Egypt had many private schools prior to the 1952 revolution. The state subsequently assumed responsibility for providing free education to all citizens. The attempt to supply adequate schooling has, however, long since failed to meet demand and the private sector has recently become increasingly involved in establishing educational facilities.
To some of these investors and educators, the new AUC serves as an inspirational 'gold standard' for the kind of schools they are building or wish to build. Several newly founded private and state-partnered colleges have chosen Cairo's desert suburbs as their location. Likewise, the state has recently awarded land grants for campus expansions of Cairo and Ain Shams Universities on the capital's outskirts. AUG is among the first to have made what many see as a pragmatic, inevitable move.
An uninterrupted line of construction already flanks the highway nearly all the way to AUC, mostly residential buildings in varying degrees of completion. They are the homes of an upwardly mobile middle class, and their architecture reflects the optimism many feel in Egypt's future. Built side by side in low-cost steel-reinforced concrete and red brick, the facades are nonetheless spectacular essays in a kind of post-modern baroque, featuring towering pillars with Greek capitals, ornate stucco cornices, balustrades, balconies and parapets.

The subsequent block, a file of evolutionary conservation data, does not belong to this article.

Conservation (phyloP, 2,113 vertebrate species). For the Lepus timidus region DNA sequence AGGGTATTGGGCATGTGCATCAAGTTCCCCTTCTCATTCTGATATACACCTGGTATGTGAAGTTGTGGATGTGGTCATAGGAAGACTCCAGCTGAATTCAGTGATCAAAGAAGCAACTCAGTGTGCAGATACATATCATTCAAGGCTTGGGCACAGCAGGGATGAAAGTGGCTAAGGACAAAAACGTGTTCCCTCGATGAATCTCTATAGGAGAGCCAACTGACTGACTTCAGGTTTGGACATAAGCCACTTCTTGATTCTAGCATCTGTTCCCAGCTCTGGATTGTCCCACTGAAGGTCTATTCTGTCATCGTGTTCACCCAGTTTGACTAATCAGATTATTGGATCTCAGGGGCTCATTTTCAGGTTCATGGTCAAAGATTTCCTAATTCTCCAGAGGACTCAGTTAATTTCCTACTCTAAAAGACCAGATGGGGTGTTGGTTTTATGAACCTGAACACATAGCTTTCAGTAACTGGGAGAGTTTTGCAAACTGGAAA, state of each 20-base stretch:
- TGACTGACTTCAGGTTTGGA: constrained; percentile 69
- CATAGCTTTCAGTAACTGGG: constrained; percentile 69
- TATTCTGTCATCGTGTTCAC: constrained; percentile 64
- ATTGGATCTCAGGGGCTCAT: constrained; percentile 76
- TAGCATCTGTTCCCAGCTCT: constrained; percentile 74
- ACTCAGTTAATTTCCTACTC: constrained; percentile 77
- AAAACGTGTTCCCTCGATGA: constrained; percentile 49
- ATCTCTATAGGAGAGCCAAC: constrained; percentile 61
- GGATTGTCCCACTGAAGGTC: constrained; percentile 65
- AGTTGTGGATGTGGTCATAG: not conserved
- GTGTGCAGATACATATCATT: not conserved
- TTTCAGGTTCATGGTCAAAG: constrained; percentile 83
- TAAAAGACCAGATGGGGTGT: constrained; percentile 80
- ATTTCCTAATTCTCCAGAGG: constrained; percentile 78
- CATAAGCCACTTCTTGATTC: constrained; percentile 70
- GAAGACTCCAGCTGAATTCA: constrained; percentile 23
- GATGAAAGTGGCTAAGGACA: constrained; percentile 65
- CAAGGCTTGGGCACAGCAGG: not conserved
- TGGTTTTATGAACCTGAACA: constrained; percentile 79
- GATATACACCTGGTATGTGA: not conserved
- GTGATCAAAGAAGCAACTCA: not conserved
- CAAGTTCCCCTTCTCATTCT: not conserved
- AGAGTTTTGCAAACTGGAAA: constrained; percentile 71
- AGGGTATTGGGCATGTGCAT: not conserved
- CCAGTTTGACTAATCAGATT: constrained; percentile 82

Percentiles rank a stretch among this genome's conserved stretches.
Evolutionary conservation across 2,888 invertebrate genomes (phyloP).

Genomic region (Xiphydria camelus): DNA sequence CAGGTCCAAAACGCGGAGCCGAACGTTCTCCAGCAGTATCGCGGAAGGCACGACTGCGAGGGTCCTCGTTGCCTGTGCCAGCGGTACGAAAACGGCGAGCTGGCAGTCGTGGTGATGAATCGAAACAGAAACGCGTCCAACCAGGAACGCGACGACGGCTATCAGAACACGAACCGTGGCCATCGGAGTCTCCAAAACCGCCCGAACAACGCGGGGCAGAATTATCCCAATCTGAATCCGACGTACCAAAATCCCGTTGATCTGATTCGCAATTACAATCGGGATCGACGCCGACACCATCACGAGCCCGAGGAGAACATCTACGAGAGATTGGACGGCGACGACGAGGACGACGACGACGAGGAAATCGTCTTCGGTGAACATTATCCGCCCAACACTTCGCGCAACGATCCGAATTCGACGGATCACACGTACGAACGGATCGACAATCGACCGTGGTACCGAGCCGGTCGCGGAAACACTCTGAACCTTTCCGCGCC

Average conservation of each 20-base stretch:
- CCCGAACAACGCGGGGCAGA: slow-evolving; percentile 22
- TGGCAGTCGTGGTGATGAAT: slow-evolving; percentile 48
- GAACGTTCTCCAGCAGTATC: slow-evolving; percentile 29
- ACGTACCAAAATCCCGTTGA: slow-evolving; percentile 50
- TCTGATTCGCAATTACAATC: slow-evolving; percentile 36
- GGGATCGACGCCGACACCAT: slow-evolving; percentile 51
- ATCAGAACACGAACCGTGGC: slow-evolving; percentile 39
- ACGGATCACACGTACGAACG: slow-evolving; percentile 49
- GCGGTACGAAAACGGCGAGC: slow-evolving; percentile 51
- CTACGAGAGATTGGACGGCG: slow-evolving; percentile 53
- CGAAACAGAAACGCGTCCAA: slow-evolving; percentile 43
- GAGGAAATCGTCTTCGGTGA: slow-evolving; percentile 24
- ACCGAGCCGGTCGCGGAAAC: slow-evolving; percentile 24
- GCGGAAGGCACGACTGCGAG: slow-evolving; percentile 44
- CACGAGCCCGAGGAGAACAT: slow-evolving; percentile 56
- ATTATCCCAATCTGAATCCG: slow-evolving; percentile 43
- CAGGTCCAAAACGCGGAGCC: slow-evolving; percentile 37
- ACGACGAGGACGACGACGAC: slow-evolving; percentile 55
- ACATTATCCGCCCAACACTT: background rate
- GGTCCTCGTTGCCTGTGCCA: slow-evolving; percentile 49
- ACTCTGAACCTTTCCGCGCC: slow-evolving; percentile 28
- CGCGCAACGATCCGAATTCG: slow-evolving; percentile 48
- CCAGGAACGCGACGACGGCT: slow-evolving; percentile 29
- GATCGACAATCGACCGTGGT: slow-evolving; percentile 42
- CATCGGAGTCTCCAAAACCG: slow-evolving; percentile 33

AUC's neighbours include the Mubarak Police Academy, located by the planned extension road to Cairo's International Airport, and the Future University of Egypt (FUE), founded by a former minister of higher education. FUE's shell-like facade is a replica of the Rome Colosseum wrapped around a modernistic chromeand glass-built core.
As long as Cairo's water supply holds out, its megacity sprawl will continue to stretch inexorably--and inventively--into the desert.
But the city that will one day absorb the new AUC campus will be very different from the one that surrounded the old.
Its history, distinct from 'Old Cairo's', is beginning today. In the words of one AUC alumnus, "Dude, you just have to make room for the new."
MARIA GOLIA REPORTS FROM CAIRO